A rooky showed up one Christmas Eve, a tattered name tag hanging around his neck and a beat-up Buster Brown shoebox under one arm. He didn't seem to notice that the sole of his left shoe flapped when he walked. If he knew there was a hole in the right knee of his threadbare trousers, or that the frayed sleeves of his jacket ended inches above his wrists, he hid it well. And if it bothered him that Miss Germane all but shoved him up the walk, well, you couldn't tell by looking at him. The most memorable thing about him, right off the bat, was that way he had of smiling with his whole body. It started with blue eyes that crinkled at the corners, and ended with a hop-step on those time-worn shoes.
Half-way up the flagstone path, he stopped dead in his tracks and whipped the old gray cap from his head. Using it as a visor, he glanced up at Dexter's windows. I watched his lips move as he counted to himself: One, two, three...eighteen, nineteen, twenty.... "Wow," he whispered, "who's in charge of polishin' all that glass?" Then he blinked a few times and did a neat about-face that would have put any soldier to shame. "Ma'am," he said to Miss Germane, "my Aunt Cassie, she said I'd be sleepin' in a dorm’tory with other boys. Is that true?"
Nodding, she gave her best thin-lipped smile.
"How many young'uns you got in this place?"
"Three hundred and five,” she said, like she was proud of the number.
"Countin' me?"
"Counting you."
"Shoo-eee. That's a lot of orphans." He shook his head. "I don't spoze new kids get top digs." Looking from Miss Germane's puzzled face to mine and back again, he explained: "Way I see it, the high floors is fu'thest from the wood stove in winter, an’ even a simpleton knows heat rises in summer." Bobbing his head, he added, "Reckon a boy would hafta be some kinda big shot to get a bed down on a low floor in a place this big."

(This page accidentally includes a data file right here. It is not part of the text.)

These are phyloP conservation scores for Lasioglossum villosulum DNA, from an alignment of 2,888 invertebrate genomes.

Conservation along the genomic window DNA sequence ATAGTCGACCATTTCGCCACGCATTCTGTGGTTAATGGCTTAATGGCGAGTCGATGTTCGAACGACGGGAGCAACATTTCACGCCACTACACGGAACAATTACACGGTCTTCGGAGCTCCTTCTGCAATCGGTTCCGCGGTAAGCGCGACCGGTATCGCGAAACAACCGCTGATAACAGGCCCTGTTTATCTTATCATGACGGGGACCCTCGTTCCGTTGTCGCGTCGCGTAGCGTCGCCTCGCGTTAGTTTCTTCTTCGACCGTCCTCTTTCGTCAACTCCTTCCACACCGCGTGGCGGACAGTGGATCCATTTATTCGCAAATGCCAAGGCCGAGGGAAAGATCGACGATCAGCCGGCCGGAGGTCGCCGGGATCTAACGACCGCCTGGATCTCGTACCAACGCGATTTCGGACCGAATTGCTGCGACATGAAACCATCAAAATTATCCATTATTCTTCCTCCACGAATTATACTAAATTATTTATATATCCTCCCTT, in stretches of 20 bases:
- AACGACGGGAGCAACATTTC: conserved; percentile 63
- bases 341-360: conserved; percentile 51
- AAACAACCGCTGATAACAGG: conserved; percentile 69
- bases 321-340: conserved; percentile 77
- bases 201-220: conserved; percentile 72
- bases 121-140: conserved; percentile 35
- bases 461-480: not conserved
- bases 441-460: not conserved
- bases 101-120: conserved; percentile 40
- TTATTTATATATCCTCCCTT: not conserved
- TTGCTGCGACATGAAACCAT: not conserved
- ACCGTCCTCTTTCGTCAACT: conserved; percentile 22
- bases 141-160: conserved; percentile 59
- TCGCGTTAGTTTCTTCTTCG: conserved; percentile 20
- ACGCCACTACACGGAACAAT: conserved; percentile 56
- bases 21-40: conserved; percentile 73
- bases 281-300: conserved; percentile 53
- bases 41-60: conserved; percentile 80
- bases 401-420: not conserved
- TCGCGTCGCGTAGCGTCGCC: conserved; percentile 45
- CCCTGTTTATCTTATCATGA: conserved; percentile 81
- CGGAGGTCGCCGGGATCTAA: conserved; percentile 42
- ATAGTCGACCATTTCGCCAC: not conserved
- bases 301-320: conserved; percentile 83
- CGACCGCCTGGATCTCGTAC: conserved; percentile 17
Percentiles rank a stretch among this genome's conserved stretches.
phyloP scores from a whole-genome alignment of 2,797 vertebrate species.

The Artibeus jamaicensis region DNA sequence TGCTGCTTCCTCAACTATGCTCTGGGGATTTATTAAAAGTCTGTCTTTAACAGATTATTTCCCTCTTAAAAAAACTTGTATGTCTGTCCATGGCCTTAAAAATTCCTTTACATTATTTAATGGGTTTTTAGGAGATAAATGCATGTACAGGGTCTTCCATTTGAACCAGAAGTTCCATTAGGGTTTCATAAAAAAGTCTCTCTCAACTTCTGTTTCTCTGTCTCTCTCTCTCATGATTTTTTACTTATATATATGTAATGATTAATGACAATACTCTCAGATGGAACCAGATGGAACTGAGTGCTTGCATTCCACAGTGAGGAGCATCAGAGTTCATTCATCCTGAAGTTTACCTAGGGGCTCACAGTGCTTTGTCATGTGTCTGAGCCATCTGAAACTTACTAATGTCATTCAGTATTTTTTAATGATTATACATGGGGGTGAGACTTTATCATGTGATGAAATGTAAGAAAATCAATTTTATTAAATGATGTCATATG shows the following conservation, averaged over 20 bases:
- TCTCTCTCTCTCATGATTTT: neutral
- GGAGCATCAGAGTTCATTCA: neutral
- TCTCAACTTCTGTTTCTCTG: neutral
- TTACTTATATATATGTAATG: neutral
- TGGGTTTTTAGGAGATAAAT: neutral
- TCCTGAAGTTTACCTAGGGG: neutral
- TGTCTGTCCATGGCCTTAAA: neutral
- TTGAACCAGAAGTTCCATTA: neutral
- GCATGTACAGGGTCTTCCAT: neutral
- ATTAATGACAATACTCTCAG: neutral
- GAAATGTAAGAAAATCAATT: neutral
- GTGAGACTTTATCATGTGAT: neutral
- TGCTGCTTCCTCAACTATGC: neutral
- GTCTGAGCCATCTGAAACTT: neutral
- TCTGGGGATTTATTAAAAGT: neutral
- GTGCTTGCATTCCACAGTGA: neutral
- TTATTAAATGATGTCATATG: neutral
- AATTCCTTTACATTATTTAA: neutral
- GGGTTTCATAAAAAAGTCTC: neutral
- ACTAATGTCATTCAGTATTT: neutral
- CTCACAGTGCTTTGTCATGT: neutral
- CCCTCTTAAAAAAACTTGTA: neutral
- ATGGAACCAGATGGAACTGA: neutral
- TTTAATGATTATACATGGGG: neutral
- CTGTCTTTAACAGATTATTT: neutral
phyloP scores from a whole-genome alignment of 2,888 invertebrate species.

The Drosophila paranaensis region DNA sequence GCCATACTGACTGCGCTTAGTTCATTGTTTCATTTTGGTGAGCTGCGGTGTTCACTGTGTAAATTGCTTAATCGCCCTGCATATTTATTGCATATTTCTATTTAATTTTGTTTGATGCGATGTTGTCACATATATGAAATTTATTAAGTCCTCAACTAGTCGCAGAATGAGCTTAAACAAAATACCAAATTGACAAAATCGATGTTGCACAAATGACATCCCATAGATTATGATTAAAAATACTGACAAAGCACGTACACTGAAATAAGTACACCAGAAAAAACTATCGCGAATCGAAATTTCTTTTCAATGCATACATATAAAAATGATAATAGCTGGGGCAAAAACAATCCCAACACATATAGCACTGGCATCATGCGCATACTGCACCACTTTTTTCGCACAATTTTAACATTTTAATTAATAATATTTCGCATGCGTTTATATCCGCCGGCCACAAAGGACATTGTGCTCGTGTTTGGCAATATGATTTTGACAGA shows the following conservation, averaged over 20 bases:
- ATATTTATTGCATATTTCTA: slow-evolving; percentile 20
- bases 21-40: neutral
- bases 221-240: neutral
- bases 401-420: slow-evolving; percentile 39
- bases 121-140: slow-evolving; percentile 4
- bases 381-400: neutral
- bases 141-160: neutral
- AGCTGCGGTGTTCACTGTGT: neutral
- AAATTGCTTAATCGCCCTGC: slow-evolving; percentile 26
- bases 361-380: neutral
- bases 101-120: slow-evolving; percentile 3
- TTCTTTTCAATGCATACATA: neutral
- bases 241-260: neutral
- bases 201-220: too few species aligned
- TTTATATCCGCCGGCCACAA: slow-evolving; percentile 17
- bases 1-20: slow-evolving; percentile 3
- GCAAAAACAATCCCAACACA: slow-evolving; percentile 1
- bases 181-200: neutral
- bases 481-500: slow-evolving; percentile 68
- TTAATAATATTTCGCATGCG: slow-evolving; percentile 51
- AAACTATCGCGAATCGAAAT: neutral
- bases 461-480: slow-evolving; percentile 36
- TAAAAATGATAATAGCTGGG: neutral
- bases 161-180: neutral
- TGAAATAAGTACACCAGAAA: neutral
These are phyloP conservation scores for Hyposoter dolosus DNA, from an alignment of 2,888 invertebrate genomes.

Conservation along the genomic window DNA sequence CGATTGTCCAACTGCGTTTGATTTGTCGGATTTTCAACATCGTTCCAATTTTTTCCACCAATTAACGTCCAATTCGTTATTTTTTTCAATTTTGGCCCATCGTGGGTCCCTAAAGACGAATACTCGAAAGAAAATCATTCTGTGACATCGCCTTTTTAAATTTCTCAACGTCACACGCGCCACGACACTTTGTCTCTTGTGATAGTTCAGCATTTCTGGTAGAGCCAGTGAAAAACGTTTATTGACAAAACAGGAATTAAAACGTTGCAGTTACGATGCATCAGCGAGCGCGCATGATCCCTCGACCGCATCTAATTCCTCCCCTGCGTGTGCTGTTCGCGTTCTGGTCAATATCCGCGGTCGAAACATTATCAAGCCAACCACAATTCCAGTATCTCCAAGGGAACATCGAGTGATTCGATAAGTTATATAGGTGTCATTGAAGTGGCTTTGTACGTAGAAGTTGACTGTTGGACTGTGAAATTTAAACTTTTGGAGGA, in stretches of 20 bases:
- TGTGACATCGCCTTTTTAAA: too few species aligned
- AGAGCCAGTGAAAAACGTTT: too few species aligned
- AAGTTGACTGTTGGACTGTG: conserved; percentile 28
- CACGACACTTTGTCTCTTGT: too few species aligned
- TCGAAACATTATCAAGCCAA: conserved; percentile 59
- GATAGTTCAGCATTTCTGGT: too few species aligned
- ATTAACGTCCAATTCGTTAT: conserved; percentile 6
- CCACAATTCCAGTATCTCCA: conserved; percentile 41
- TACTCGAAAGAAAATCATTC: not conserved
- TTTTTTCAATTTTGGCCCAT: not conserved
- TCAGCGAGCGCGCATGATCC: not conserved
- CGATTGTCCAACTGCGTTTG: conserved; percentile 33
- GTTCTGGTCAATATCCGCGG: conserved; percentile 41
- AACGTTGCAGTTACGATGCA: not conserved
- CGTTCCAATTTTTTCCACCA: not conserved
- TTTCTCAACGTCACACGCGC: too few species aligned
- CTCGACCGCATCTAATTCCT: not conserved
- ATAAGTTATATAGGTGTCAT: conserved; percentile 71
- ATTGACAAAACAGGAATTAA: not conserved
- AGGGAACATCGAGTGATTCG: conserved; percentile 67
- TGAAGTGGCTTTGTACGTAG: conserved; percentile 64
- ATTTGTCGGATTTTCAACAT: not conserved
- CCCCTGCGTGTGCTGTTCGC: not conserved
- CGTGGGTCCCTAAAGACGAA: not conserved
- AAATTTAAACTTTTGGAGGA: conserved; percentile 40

Miss Germane's mouth dropped open, and I'd never seen her cheeks any redder than that, not even when Jimmy Stoker described for her entire science class exactly how babies were made, right down to pictures on the chalkboard.
"I'm not sure which dormitory floor you'll be assigned to, Mr. Donnelly," she said, nose in the air.
With his thumb, the rookie pointed at me. "Will this boy, here, be in my dormitory?"
One dark brow rose on her forehead when she met my eyes. "Yes, I imagine he will."
"Well, good, 'cause he looks like a right nice young feller to me."
Just then, a teacher walked up to Miss Germane and whispered something into her ear. The rookie chose that moment to take a step closer to me and stick out his right hand. "Name's John," he told me, eyes shining like new blue marbles. "John Jacob Donnelly. But mostly, folks just call me Jake for short."
I was a good six inches taller and had at least thirty pounds on him, yet I couldn't help but admire the strength of his handshake. But I couldn't let him see that, not yet, anyway. So I pumped his arm up and down and said in my deepest voice, "Homer O'Tuathail." For good measure, I added, "I'm twelve years old" like it mattered, because at a place like Dexter, things like age and size mattered a lot.
He leaned closer. "Miss Germane, there," he said under his breath, "she tol' me even afore both my feet was off the bus, that I'm to have a one-on-one with the head master, first thing." He glanced right and left, then narrowed his eyes. "Did you have a one-on-one with him the day you got here?"
"I did." I was only four when my Uncle Joe brought me to Dexter, but I’d never forget a minute of that first day.
"Got any pointers?"